Each semester, the International Essential Tremor Foundation presents four scholarships to students with essential tremor. The scholarships represent hope for the future, and provide support to these students during a pivotal time in their lives. As part of the scholarship application process, each applicant is asked to write an essay that answers the question, “How has essential tremor affected my life?” The following essay is from one of our spring 2018 scholarship recipients.

By Brogan Speraw,
Freshman at Ohio University,
Athens, OH

As I enter my freshman year of college, I’m anxious for the trails ahead. What classes to take, what will finals be like, how different will the classroom setting be from the one I’ve grown accustomed to. But one tends to worry me more than the others: how will my tremors affect my college life?

My tremors make my penmanship very poor, and my fine motor skills suffer as well. This has caused many challenges in my life, including struggling in art classes due to my inability to draw effectively. In the past, my classmates would ridicule me for my shaking hands by making comments about how I shake or how I must be nervous, or how I could be used as a seismometer (an earthquake detector). But, being the person I am, I have learned to take the ridicule and laugh with them as well, often times joining in and having a better time because of it. I have had to learn how to explain the shaking of my hands. With age, I have also learned not to be embarrassed, but proud of the strong person I have become because of my condition.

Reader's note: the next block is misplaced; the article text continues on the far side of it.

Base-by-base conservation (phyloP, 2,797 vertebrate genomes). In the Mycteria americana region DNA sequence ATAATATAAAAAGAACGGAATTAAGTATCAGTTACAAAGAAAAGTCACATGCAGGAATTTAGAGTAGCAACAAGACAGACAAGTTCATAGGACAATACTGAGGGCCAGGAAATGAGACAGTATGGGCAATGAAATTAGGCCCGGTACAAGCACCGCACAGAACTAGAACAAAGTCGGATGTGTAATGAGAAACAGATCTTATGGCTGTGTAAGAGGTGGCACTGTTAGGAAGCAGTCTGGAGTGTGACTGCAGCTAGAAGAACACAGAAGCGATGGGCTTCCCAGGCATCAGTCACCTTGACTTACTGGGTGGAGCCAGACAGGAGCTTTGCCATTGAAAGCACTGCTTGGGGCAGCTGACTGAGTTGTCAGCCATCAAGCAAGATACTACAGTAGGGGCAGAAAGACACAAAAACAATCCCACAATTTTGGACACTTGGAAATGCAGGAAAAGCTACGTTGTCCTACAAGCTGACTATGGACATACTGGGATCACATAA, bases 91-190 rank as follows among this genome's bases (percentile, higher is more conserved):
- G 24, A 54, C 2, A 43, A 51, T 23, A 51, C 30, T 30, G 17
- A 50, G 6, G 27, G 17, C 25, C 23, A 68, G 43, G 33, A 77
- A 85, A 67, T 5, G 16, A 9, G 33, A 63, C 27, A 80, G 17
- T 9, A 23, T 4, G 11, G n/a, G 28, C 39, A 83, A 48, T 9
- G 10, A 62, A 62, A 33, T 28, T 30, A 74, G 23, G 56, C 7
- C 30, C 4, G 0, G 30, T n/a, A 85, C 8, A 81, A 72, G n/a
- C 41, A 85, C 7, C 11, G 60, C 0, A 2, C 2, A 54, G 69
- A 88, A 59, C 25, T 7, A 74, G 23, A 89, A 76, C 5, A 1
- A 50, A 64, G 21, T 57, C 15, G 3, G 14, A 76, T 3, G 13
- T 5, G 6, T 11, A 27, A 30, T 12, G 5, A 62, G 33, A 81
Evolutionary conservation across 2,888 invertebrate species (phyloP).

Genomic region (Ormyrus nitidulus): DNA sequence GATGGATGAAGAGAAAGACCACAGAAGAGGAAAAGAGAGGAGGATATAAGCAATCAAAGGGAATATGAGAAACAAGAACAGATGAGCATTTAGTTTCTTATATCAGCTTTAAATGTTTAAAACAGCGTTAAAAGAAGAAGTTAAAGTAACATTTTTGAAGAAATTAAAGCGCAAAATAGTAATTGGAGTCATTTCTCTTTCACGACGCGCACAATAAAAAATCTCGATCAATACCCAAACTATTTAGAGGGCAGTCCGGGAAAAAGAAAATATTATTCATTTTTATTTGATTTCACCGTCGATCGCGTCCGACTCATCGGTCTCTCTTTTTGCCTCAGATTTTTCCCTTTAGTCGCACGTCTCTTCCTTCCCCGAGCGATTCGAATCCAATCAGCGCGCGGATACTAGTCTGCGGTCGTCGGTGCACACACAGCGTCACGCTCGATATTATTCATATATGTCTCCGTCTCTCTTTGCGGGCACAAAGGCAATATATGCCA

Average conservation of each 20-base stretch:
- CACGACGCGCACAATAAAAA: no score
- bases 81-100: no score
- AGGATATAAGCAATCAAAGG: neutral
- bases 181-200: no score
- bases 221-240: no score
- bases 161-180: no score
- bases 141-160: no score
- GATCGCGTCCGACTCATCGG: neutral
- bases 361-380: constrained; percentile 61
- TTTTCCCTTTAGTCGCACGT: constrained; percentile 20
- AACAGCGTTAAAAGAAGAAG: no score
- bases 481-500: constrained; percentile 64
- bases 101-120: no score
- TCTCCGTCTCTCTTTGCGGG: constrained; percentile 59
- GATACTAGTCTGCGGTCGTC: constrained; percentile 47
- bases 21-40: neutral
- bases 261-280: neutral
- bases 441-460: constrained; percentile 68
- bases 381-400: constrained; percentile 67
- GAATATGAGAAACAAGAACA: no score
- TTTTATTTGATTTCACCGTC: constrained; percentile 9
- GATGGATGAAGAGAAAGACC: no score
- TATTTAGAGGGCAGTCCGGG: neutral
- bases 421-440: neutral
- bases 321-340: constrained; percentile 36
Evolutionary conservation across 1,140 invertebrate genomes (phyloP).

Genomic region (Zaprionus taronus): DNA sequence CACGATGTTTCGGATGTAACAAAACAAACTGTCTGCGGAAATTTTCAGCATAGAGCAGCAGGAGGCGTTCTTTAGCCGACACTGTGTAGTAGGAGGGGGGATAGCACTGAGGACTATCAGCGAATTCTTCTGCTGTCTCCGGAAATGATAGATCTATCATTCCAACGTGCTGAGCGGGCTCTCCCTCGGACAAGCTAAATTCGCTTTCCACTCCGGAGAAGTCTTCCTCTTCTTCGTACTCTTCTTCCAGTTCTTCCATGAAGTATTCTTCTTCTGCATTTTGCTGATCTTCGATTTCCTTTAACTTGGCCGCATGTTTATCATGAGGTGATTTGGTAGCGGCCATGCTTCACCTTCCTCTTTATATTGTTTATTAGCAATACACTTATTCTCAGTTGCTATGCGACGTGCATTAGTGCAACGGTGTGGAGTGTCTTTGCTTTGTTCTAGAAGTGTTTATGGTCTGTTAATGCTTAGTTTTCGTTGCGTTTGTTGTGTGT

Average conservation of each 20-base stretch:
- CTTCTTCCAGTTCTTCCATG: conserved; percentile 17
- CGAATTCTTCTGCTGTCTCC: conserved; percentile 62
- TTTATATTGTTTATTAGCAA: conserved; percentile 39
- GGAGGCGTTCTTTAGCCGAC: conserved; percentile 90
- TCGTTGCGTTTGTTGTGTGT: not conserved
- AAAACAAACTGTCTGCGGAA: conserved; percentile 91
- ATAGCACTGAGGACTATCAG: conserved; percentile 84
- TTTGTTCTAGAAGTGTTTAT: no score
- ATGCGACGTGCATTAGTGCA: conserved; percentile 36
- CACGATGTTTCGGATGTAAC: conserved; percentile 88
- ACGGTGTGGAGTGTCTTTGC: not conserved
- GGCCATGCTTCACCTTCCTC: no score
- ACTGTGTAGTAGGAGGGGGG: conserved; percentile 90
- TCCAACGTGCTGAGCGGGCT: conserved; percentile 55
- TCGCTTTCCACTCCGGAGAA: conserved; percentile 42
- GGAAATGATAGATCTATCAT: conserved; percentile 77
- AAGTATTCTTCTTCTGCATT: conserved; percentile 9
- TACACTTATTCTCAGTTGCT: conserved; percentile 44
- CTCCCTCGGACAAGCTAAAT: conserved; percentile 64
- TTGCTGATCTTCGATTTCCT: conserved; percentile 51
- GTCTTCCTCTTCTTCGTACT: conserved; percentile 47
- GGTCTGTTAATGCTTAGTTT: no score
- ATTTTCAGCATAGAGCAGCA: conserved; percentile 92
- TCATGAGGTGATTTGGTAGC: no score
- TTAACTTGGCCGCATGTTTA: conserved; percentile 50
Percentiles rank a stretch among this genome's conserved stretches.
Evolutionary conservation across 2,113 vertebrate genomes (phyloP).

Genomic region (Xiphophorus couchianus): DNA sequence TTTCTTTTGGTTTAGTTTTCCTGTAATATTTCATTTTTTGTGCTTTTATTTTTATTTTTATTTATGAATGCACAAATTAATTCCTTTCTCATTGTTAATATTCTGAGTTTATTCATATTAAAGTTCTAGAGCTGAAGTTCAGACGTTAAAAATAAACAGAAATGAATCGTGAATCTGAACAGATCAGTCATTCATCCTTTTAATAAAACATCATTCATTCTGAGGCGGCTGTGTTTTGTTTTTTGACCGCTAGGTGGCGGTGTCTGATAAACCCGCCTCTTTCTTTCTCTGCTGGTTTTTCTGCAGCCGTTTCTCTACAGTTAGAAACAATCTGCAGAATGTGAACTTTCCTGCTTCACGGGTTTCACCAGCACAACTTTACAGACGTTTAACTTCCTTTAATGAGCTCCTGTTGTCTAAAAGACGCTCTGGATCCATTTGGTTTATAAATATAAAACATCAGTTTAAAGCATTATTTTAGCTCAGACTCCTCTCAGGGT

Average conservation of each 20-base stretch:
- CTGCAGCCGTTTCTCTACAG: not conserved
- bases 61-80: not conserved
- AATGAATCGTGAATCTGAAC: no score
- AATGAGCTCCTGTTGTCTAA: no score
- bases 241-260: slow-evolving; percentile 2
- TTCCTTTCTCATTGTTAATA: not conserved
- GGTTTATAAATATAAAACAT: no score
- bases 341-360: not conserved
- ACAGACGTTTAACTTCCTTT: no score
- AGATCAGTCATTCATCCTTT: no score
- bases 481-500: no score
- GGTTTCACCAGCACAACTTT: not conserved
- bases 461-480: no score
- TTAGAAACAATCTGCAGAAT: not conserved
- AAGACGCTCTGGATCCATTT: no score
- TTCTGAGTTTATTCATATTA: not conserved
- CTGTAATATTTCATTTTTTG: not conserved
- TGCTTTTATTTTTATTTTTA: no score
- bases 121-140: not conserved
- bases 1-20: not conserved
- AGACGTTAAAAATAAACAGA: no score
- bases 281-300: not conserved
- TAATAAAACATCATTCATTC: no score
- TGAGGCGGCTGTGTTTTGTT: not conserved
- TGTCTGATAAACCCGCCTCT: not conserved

Normal everyday tasks for most tend to be a challenge for me, one of them being eating in public. I tend to choose what I eat in public very carefully. As I’ve gotten older, I’ve also learned how to live with eating and tremors significantly better, more often than not, ordering foods that I know will challenge me simply for the challenge itself.

I have a 504 plan that will follow me throughout college and the workforce. My disability will never go away, but I haven’t allowed this disability to hold me back. My neurologist predicted that I wouldn’t be able to write by my freshman year of high school, but I continued to write daily up until my junior year. It was during my junior year that I had to start doing a majority of my work by typing on a laptop. For my tests with answer choices that need bubbled-in, the school provides me with a scribe. Although this disability is a daily struggle, I have maintained a GPA of 3.967.

During college, I will continue to refuse to allow my disability to hold me back. It may be a challenge, but it is a challenge I intend to take on wholeheartedly, doing my best to make sure I succeed in all my academic endeavors.

I have been blessed with the determination to keep fighting the challenges that have been put in front of me, therefore being able to complete whatever I put my mind to.

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Interested in supporting students with ET during their educational journey? Make a donation to the ET scholarship fund online.